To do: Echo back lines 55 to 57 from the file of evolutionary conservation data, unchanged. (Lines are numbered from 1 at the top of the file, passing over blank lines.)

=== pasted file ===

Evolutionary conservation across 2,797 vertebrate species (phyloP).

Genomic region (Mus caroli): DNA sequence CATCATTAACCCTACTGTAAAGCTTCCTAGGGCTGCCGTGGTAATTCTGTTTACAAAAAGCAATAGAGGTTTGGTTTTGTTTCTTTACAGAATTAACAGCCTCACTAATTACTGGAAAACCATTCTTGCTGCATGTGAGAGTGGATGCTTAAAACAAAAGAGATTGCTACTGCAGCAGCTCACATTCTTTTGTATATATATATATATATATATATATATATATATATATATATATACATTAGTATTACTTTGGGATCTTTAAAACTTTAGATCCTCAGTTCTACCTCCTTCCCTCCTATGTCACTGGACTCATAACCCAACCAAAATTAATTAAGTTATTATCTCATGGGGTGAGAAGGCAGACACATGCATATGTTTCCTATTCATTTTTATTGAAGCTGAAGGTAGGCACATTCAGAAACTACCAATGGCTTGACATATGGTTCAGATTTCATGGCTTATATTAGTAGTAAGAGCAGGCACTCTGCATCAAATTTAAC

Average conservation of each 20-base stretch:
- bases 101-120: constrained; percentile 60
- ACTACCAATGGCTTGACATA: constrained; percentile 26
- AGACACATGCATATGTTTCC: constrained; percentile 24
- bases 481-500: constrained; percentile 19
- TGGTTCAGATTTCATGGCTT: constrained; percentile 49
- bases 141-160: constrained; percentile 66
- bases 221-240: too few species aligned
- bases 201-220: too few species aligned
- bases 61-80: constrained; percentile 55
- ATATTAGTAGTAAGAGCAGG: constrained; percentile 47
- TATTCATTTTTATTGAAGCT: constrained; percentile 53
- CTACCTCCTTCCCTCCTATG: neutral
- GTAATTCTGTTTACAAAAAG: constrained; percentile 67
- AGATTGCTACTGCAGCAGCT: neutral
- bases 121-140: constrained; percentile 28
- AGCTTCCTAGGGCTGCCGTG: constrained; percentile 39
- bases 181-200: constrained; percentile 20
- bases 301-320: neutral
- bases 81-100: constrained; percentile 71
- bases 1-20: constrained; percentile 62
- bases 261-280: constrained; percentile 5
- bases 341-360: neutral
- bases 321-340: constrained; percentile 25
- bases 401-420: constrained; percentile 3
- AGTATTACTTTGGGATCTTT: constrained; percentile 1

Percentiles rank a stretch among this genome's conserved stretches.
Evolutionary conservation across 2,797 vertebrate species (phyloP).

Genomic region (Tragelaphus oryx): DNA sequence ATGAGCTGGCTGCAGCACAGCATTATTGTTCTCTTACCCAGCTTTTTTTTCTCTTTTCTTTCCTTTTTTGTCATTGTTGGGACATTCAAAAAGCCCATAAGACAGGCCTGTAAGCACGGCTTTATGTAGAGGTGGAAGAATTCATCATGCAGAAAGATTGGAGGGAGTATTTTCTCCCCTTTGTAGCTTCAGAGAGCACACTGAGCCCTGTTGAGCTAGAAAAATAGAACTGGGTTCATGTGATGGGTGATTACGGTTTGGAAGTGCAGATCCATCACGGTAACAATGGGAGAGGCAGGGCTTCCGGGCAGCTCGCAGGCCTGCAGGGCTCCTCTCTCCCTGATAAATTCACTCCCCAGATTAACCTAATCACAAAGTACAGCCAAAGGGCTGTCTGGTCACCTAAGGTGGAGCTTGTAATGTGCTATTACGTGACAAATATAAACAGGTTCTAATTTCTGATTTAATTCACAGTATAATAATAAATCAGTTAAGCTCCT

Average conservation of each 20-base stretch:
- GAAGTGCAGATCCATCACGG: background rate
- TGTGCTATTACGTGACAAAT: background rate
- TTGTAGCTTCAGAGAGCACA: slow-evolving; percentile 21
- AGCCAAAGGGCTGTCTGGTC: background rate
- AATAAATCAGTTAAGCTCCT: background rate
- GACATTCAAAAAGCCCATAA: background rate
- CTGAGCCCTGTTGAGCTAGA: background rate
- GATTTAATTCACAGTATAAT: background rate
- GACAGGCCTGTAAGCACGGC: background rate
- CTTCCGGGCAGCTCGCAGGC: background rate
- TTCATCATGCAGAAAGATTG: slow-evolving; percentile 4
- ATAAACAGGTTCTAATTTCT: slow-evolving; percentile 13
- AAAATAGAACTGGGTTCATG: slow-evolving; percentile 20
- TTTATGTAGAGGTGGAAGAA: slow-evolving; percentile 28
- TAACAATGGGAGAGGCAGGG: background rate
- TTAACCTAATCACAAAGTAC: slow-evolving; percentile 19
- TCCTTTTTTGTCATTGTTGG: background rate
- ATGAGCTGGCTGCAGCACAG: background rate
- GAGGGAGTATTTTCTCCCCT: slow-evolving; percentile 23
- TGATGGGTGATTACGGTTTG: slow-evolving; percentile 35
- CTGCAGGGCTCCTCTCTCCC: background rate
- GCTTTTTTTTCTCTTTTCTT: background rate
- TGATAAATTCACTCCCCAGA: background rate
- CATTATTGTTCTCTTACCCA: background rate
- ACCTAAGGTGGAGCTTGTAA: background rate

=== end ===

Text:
- TGATAAATTCACTCCCCAGA: background rate
- CATTATTGTTCTCTTACCCA: background rate
- ACCTAAGGTGGAGCTTGTAA: background rate